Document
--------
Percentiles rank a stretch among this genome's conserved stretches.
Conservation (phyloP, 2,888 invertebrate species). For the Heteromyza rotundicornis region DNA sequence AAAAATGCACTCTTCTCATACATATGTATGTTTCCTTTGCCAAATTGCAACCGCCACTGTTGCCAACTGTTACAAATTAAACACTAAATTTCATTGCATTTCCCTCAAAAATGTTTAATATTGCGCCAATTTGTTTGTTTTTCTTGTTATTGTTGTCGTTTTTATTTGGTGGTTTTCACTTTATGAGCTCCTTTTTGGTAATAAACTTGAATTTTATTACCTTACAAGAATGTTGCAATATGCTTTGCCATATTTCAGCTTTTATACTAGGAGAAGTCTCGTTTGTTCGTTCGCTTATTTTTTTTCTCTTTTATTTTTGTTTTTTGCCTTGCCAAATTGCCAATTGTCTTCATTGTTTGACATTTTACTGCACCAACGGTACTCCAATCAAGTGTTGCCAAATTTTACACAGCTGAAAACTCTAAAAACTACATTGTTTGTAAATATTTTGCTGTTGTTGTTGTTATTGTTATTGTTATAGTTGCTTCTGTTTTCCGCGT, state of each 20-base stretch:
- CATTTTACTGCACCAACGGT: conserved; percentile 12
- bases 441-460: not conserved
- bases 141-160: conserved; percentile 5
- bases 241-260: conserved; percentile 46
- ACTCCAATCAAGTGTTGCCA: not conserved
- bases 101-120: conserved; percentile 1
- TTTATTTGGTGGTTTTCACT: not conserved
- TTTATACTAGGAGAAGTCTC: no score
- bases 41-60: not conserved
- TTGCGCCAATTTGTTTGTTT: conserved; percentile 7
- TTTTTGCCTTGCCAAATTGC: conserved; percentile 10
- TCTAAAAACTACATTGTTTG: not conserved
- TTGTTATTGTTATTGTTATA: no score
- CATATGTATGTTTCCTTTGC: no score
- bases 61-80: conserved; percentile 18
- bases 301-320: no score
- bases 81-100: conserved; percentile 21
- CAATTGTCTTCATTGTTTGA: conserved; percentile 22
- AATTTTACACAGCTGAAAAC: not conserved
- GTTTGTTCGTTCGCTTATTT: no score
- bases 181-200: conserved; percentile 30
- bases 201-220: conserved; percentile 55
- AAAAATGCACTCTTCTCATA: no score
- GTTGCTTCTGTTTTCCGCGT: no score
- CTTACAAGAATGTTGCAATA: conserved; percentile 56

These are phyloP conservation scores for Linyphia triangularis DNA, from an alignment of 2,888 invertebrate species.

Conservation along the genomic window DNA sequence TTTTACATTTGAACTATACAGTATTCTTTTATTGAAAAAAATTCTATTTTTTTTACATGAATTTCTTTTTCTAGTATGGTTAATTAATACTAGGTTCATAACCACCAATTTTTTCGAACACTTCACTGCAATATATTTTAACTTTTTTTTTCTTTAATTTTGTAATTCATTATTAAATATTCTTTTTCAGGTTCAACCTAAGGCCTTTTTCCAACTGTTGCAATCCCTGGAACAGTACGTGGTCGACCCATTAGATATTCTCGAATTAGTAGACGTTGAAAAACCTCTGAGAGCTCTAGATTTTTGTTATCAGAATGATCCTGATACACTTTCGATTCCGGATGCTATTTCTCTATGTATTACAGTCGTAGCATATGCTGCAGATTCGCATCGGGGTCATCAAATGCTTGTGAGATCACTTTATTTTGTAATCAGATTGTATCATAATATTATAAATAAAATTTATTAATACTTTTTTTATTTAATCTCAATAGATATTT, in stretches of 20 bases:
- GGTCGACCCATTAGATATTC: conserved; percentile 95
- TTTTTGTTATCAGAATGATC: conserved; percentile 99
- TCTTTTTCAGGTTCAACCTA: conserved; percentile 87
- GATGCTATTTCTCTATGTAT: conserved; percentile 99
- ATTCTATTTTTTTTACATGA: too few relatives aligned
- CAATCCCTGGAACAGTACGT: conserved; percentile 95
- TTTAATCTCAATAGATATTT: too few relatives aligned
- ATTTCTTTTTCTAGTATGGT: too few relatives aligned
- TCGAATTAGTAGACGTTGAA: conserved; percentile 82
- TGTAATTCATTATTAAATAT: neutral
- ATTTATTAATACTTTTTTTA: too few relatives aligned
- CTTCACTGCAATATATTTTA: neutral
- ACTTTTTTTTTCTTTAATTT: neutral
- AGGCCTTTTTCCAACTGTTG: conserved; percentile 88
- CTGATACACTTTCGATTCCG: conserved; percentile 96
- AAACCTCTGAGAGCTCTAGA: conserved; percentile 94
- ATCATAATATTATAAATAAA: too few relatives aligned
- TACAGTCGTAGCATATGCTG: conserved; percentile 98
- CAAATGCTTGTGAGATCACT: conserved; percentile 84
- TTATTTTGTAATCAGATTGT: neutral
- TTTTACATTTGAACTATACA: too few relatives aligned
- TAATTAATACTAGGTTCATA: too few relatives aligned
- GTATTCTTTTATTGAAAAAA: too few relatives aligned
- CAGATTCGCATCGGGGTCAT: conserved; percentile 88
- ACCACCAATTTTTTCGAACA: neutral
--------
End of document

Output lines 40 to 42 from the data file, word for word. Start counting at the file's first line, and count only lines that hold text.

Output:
- ATTTATTAATACTTTTTTTA: too few relatives aligned
- CTTCACTGCAATATATTTTA: neutral
- ACTTTTTTTTTCTTTAATTT: neutral